Three Taiwanese born during the Japanese colonial period in Taiwan are planning to seek legal action to ask the Japanese government to restore their Japanese nationality, the Sankei Shimbun reported on Thursday.
Yang Fu-cheng (楊馥成), 97, Lin Yu-li (林余立), 92, and Hsu Hua-chi (許華杞), 85, will soon take the case to an Osaka local court to restore their Japanese nationality, which they lost after the end of World War II, the report quoted their lawyer, Shinichi Tokunaga, as saying.
It would be the first such case to be filed in a Japanese court by Taiwanese born in Taiwan when it was ruled by Japan, the lawyer was quoted as saying.
The three are asking the Tokyo government to restore their Japanese nationality based on the UN Universal Declaration of Human Rights, which states: “Everyone has the right to a nationality” and “no one shall be arbitrarily deprived of his nationality nor denied the right to change his nationality,” the report said.
After the Treaty of San Francisco that Japan inked with 48 other countries to end the US-led Allied occupation of Japan came into force on April 28, 1952, Tokyo renounced its jurisdiction over Taiwan.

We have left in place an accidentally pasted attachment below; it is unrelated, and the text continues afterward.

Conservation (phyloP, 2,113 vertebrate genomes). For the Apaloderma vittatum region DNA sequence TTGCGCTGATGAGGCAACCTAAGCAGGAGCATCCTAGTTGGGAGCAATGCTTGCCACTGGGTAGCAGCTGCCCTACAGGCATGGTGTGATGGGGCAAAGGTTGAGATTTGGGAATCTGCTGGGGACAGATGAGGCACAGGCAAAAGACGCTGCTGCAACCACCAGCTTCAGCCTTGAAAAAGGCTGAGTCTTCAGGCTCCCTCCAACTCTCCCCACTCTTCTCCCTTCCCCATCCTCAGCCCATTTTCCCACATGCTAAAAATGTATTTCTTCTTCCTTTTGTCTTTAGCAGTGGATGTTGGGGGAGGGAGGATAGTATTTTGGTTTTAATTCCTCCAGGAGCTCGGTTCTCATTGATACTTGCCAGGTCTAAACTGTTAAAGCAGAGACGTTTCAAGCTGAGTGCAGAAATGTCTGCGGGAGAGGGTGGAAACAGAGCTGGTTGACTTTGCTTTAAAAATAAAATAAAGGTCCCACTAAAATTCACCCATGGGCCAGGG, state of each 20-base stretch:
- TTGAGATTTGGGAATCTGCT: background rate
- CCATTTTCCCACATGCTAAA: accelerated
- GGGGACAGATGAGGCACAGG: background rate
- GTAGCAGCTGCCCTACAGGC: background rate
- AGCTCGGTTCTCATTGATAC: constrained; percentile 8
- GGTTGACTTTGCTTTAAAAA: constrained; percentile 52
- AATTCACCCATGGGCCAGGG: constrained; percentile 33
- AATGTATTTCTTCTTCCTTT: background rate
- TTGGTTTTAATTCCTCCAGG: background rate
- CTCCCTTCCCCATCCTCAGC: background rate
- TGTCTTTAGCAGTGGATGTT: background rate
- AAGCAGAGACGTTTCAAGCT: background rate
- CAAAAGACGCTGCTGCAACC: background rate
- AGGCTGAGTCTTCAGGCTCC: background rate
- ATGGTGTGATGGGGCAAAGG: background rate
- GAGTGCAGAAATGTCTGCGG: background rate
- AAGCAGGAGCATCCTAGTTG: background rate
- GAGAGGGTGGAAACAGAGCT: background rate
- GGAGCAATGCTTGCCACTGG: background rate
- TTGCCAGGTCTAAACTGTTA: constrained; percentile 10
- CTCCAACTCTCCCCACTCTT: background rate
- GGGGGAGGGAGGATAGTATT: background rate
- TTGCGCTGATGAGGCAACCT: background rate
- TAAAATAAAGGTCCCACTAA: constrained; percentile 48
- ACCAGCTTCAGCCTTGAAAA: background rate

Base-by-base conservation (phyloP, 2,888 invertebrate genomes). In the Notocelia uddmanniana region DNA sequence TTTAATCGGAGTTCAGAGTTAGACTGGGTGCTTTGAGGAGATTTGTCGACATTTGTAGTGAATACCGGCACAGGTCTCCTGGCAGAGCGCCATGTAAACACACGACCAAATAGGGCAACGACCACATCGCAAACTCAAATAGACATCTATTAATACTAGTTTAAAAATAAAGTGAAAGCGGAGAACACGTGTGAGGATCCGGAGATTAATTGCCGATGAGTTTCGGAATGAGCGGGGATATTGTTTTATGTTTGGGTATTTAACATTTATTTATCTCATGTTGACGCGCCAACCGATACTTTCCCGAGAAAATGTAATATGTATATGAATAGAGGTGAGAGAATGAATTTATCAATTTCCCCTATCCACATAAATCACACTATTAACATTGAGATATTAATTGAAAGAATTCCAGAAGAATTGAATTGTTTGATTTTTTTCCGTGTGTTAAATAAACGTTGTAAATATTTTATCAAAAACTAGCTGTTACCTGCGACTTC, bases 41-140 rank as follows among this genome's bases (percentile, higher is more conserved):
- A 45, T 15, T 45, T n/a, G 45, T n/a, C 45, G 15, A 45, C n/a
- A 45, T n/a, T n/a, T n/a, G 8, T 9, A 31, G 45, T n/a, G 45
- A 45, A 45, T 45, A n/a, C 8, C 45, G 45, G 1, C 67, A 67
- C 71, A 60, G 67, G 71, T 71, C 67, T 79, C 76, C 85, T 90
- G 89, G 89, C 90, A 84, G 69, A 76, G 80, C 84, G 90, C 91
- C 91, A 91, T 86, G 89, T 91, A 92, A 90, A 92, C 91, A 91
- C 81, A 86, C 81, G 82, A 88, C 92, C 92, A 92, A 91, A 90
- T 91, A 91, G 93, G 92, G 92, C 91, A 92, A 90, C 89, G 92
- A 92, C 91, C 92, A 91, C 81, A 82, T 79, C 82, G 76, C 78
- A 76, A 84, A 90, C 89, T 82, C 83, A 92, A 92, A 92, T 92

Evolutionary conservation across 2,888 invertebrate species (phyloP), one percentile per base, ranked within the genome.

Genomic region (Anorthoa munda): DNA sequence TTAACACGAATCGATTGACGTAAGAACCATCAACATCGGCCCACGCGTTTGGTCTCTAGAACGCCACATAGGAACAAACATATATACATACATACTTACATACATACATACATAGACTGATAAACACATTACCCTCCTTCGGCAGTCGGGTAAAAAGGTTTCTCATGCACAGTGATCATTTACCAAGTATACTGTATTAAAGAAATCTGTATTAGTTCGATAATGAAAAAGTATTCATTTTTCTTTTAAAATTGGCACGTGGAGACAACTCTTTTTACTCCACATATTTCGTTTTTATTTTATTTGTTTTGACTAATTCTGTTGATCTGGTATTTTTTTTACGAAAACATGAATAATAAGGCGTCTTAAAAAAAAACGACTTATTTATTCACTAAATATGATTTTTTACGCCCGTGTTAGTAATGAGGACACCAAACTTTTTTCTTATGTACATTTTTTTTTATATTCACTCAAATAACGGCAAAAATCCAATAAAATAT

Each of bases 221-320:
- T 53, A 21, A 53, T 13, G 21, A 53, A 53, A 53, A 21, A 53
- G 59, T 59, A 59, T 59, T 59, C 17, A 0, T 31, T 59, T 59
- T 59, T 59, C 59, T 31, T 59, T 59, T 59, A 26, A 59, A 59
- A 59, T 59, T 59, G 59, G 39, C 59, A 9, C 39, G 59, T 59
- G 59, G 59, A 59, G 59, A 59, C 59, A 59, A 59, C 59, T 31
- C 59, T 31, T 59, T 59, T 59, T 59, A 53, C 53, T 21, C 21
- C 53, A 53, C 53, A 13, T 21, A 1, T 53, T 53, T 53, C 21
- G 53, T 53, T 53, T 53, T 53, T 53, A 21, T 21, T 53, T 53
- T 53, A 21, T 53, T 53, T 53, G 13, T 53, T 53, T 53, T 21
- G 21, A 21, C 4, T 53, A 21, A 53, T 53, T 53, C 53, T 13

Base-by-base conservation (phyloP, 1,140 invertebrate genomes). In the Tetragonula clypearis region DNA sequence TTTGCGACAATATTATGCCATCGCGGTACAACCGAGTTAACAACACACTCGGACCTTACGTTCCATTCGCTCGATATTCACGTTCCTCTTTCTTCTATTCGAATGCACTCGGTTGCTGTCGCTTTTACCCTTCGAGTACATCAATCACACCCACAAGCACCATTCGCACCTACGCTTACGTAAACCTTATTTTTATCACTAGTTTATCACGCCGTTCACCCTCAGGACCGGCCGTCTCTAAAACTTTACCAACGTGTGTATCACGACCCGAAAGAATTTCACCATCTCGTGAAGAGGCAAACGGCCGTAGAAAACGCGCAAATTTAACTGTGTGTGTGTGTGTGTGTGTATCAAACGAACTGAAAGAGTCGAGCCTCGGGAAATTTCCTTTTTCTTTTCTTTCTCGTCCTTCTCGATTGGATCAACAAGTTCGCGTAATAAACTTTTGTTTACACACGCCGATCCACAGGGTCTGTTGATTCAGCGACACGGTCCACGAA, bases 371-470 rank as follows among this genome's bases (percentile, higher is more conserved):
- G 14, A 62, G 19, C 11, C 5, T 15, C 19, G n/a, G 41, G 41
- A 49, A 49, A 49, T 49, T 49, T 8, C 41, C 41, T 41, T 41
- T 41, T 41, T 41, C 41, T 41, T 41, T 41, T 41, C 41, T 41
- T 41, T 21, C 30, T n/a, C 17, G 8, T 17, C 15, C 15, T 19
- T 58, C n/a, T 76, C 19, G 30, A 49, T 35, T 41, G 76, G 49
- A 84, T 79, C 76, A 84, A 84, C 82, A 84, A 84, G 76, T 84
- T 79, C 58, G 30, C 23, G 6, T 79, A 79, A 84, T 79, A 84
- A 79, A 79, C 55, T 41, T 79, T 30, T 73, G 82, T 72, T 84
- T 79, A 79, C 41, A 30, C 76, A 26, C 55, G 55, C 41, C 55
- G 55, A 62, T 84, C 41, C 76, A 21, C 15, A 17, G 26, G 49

However, this treaty also introduced the problem of the legal status of Taiwan, as it did not specify to which country Taiwan was to be surrendered. As a result, the sovereignty of Taiwan remains undetermined, Taiwanese independence campaigners say.
Neither the Republic of China (ROC) nor the People’s Republic of China were invited to sign the Treaty of San Francisco due to disagreements by other countries as to which government was the legitimate government of China during and after the Chinese Civil War.
Under pressure from the US, Japan signed the Sino-Japanese Peace Treaty with the ROC (also known as the Treaty of Taipei) in April 1952 to bring the war between the two sides to an end, with victory for the ROC.
The Japanese Supreme Court in December 1962 ruled that after the Sino-Japanese Peace Treaty took effect in August 1952, people born in Taiwan as Japanese nationals automatically lost their Japanese nationality.
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